All the girls fell in a trance and when they woke, all but the smallest Indian potatoes were gone. They brought the news to the grandmother who started sharpening one of the sticks and handing it to the tallest girl.
“When he comes again, goose him with this stick when he gets ready to poison you,” she instructed.
Julian said that the handsome boy came again and the girls were again entranced, but the tallest girl remembered and stabbed the boy hard when he again pivoted to poison the girls.
The handsome boy became a skunk, Julian said, and to this day he walks around funny. Julian imitated the jerky movement of a skunk.
From there, he switched to stories of putwans, Indian devils, and of a boy who was kidnapped but eventually returned to his grandmother.
At the end of the stories, the class was asked, “What did you learn from the stories?” Several hands shot up and the first student answered, “Never fall for a cute boy.”
The visit to classrooms is part of a $1 million grant the Karuk Department of Natural Resources has gotten for its Pikyav Field Institute. Pikyav means “fix it” in Karuk. It refers to the Tribe’s traditional and continuing efforts to restore the earth and its creatures to harmonious balance.
After the presentation at Junction School in Somes Bar, the Karuk team went to schools in Orleans, Happy Camp and Yreka.
Over the past decade the Tribe has been working with academic institutions and researchers to integrate traditional ecological knowledge and western science into contemporary management practices.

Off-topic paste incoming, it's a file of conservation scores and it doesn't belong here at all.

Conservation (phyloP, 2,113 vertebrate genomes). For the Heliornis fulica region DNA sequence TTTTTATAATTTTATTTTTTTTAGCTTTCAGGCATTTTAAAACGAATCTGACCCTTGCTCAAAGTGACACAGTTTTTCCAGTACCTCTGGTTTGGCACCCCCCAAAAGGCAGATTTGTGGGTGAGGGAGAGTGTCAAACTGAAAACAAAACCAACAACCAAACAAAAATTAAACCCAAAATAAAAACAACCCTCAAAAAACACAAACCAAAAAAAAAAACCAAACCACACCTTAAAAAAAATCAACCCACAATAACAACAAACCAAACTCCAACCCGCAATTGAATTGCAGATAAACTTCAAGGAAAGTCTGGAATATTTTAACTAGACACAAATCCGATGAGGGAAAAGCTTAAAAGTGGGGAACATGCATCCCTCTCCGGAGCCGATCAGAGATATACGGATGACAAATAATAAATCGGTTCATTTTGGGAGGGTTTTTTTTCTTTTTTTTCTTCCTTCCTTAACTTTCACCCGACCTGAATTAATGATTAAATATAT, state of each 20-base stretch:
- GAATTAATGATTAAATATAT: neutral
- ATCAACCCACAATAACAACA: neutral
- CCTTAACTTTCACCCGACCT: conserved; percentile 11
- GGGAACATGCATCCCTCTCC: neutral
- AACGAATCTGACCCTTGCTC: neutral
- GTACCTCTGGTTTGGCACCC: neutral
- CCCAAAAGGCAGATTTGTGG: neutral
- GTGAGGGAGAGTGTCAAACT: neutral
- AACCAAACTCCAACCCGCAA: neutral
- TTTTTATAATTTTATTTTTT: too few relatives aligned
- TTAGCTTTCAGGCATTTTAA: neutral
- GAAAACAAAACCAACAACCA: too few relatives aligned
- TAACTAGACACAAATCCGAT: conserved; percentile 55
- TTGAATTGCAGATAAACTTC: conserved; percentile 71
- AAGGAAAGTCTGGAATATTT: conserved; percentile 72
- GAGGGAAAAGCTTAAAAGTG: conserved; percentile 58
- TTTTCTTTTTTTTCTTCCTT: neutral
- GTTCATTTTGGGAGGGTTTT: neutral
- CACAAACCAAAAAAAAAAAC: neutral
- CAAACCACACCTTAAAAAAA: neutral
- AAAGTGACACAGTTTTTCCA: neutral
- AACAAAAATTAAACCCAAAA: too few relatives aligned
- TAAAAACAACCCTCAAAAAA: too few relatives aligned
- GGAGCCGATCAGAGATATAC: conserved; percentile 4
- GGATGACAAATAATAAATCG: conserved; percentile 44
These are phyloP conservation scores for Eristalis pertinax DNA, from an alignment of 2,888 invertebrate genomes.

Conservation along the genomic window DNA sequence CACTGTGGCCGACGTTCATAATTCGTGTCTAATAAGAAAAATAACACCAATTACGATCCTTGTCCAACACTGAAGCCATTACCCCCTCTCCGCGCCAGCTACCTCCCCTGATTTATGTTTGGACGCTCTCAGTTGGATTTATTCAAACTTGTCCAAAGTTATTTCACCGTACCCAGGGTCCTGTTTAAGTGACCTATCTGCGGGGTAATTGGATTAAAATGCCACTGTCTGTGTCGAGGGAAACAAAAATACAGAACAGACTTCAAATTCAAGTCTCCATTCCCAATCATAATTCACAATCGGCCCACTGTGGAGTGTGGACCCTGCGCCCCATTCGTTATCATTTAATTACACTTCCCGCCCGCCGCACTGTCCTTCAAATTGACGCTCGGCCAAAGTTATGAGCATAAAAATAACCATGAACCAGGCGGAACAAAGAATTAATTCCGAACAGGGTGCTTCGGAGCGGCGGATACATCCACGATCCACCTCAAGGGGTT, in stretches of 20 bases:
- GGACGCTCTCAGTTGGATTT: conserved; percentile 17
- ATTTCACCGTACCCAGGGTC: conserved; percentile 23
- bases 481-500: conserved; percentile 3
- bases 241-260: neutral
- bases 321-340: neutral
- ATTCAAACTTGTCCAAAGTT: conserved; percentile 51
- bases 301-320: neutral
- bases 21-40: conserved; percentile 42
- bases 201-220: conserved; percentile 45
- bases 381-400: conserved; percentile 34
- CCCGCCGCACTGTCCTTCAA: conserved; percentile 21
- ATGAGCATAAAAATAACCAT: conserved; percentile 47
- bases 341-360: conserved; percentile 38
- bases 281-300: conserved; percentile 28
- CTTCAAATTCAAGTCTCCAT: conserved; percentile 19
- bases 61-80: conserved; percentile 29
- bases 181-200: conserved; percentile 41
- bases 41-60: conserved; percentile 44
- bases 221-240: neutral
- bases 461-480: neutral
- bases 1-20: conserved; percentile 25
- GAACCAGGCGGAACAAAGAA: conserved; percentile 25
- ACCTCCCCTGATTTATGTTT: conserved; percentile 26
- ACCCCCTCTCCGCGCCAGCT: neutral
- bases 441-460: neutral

Key projects were developed as part of a five-year USDA-funded Klamath Basin Food Security Grant, led by Dr. Jennifer Sowerwine from UC Berkeley, and they were used to leverage the new grant award.
Project objectives include curriculum and cultural sensitivity trainings, further development of culturally-relevant California Common Core Standards-based curriculum, support for students interested in pursuing careers in the environmental sciences, and continued implementation of experiential learning activities grounded in traditional ecological knowledge.
“The Indian Boarding School era was one of many factors leading to the inter-generational trauma native peoples experience today. By incorporating Native American traditional ecological knowledge into the lessons taught in local schools, we hope to mitigate some of the wrongs done to our people in the past,” said Leaf Hillman, Karuk Tribe’s Director of Natural Resources and Environmental Policy. “This effort represents a valuable contribution to tribal sovereignty.”
After the storytelling and the sampling of local tea and acorn crackers, the students were surveyed—show of hands fashion—about what they learned from the day.
Then Stormy Polmateer, part of the visiting team, asked how many girls would be interested in learning to make baskets. Many hands shot up. To be clear she added that basket making includes harvesting materials all year. “Who’s interested in gathering materials,” she asked. Short pause, and then, again, many hands shot up.